Advanced Beginner Stage — As you gain more skill and understanding, you will move into the next stage of your journey — the advanced beginner. You are now able to break away from the fixed rules used to guide you as a novice and start thinking about problems from a new perspective. You can also begin experimenting by creating works of your own from your unique skill set.
Now it’s time for you to start pushing your boundaries by coming up with original works on your own. Consider sharing some of your work before the public eye to receive critical feedback from an unfamiliar audience; this will push you to create your best work. Unfortunately, many people stop their development journey at this stage, never allowing themselves to reach competency.
Competent Stage — What separates the competent performer from the advanced beginner is the ability to troubleshoot problems. You can rely on experience and your ability to work through new challenges instead of seeking help when you get stuck. You now see the “big picture” through the mental models you have developed and put into practice. You are also skilled enough to start tackling challenges you haven’t witnessed before on your own.
Once you reach this stage, you can effectively market yourself in the workforce. Your ability to teach yourself also gives you the option to pursue unconventional career paths, such as working for yourself. Knowing how to develop valuable skills on your own gives you the ultimate freedom to design your career path instead of letting someone else decide it for you.
Should You Specialize Or Be A Generalist?
Once you have reached competency in your skill development journey, you have a choice to make. Should you continue to hone the skill for years to come to attain mastery, or should you begin developing the other skills on your list to become more of a generalist?
So what is the correct answer?
Well, it depends on what you wish to do with your life. Do you seek the role of the specialist who is at the top of their field, or do you want to be the jack of all trades who can provide value in a variety of markets? Let’s consider both options.
Becoming a top specialist in your field of study can command a very high salary to match your rank (consider how much the top surgeons, programmers, or MLB pitchers earn in a given year). But the potential downside is having all of your eggs in one basket. What if you injure yourself in such a way that you can no longer perform at an elite level, or advancements in technology can outperform you for a fraction of the cost?
So should you instead focus on becoming a generalist with many useful skills? Although you may not be able to command as high of a salary as a specialist, you are not left as vulnerable if the conditions around your career path change. Generalists typically make great managers since they often possess many of the skills necessary for leading groups of people towards a common goal in an organization.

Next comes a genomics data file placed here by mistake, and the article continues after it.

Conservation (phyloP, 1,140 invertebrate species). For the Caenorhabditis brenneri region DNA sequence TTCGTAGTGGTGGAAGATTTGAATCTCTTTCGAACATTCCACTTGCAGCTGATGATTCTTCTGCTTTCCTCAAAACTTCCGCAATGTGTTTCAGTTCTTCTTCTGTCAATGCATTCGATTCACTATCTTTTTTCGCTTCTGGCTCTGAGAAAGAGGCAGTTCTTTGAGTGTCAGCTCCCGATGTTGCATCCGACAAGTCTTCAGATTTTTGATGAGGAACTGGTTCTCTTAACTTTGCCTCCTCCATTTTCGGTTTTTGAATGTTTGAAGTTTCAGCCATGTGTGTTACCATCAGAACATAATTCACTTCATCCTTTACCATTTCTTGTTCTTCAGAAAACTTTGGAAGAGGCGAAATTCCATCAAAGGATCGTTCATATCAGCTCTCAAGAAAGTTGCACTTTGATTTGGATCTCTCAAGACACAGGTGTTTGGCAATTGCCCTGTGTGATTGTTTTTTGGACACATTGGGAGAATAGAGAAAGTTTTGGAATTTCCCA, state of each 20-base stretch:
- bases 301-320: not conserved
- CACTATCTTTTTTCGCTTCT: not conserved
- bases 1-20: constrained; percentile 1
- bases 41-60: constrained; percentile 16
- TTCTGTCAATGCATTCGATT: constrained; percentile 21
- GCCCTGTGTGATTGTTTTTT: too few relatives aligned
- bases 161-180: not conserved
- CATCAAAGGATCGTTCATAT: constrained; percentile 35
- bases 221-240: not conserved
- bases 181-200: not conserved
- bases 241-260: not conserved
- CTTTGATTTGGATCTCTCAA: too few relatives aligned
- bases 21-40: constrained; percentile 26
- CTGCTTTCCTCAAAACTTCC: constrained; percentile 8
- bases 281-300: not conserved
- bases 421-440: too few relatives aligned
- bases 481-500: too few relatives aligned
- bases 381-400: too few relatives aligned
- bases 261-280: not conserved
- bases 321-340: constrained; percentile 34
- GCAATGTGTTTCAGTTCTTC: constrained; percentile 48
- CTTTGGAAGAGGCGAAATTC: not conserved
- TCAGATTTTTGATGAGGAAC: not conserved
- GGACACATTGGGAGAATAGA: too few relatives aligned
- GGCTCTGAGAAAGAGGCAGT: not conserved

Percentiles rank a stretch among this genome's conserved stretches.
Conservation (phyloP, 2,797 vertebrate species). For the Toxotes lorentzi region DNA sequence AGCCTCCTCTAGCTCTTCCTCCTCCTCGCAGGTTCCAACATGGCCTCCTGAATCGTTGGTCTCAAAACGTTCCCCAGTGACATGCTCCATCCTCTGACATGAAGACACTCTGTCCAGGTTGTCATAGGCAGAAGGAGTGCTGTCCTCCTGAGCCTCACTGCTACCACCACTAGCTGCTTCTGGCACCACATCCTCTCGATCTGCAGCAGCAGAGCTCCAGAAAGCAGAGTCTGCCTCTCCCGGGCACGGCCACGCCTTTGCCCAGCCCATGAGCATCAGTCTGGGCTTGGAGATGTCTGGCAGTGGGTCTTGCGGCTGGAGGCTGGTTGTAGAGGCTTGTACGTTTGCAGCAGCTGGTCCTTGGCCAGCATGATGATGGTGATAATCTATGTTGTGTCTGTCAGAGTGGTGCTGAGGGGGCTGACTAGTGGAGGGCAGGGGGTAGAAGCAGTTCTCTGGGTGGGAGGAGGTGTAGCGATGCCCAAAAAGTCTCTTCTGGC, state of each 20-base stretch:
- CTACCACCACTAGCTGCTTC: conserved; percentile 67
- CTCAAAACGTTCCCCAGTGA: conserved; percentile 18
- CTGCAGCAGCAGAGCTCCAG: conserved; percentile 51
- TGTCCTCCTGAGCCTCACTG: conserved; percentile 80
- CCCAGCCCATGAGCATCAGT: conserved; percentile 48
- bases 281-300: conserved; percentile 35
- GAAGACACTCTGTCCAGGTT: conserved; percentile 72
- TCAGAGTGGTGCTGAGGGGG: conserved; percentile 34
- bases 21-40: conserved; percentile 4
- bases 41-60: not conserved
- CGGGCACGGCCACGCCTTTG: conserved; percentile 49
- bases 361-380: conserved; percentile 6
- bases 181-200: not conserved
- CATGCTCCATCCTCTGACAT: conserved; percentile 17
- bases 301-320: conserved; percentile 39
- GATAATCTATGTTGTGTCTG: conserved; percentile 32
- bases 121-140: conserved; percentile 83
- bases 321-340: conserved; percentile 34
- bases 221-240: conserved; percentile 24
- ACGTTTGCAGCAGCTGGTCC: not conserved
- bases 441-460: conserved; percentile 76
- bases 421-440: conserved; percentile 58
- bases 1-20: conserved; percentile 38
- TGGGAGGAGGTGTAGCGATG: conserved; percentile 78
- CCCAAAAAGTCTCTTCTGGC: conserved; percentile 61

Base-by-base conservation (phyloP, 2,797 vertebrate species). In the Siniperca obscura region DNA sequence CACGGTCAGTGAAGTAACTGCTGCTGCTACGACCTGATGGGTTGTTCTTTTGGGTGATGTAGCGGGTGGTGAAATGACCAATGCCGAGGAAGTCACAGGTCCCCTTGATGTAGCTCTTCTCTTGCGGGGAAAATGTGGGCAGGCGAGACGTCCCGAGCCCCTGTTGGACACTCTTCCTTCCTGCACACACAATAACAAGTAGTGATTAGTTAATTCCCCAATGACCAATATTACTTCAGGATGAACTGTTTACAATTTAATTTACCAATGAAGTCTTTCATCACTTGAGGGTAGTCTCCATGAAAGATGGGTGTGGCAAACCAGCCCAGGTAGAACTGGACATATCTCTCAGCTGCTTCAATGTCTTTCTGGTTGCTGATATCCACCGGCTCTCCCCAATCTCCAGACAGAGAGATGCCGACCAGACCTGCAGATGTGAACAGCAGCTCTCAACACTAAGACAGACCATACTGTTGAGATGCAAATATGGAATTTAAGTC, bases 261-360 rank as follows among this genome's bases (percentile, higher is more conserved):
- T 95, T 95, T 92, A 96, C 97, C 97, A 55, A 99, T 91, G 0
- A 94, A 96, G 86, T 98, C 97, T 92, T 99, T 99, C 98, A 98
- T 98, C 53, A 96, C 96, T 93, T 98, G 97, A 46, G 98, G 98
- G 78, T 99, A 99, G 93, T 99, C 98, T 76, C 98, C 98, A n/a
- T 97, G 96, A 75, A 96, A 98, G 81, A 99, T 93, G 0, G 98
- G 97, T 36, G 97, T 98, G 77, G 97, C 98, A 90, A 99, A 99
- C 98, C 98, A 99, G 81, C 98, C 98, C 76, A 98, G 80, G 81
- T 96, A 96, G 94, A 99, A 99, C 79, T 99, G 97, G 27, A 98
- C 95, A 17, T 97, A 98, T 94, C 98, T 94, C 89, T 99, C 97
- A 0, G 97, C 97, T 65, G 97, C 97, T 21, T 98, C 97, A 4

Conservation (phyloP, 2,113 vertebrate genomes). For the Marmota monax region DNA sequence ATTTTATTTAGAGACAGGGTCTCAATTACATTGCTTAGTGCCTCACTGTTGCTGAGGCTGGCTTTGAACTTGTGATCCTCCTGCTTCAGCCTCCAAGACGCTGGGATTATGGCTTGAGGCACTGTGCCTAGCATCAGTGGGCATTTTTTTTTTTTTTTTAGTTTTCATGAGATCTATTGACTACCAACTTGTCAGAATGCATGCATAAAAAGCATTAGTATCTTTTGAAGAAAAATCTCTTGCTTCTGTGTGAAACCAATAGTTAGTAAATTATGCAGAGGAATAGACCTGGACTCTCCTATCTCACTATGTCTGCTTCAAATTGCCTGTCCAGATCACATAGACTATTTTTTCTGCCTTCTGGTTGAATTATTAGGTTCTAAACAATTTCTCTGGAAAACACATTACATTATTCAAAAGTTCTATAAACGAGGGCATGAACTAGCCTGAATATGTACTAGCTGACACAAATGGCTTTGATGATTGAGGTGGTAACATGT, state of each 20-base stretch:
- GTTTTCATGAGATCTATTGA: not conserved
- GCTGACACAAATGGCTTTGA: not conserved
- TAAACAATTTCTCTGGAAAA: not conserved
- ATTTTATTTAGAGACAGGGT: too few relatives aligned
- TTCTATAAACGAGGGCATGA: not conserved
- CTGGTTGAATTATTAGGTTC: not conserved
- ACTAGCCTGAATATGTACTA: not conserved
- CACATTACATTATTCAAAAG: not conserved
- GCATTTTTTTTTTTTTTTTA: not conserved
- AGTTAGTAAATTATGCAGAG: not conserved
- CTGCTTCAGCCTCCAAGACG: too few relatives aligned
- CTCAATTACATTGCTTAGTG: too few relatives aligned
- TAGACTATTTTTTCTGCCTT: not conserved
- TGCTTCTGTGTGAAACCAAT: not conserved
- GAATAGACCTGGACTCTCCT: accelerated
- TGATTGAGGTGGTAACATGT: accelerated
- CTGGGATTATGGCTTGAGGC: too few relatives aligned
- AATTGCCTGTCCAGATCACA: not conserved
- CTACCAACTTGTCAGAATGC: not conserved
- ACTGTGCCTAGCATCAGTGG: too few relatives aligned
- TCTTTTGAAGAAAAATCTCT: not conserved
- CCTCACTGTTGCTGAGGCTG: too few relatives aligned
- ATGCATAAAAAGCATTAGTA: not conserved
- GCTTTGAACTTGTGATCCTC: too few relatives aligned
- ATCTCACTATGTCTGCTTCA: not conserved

While either option may sound appealing to you, I propose a third option: the “generalized specialist.”
Popularized by Shane Parrish from Farnam Street, he defines the generalized specialist as:
“A generalizing specialist has a core competency which they know a lot about. At the same time, they are always learning and have a working knowledge of other areas. While a generalist has roughly the same knowledge of multiple areas, a generalizing specialist has one deep area of expertise and a few shallow ones. We have the option of developing a core competency while building a base of interdisciplinary knowledge.”
In other words, you develop one core skill to a deep level of understanding, then focus on building out a diverse set of secondary skills to compliment your specialization. You are effectively creating your competitive advantage by combing a unique set of skills not easily replicated in the market.
For example, consider how valuable a doctor who is also a skilled writer and public speaker can be for his audience. Or consider a programmer who is also proficient in both design and marketing. When you can build a general skill set around a primary skill, you open your career up to countless possibilities.
I have given you the framework for building the future you want. Now all you have to do is spend a minimum of 20 minutes going through the exercise yourself. Pick one skill to be your sole focus for the next couple of months. If you discover after a month of learning that you don’t like the skill you chose, drop it, and start learning the next one on your list. There is no shame in quitting what you don’t enjoy and trying again.
Remember, these next couple of months to a year are going to pass you by regardless of whether or not you decide to take action. You might as well use these next 20 minutes to be the start of a new journey.
This article was originally posted on lawsonblake.com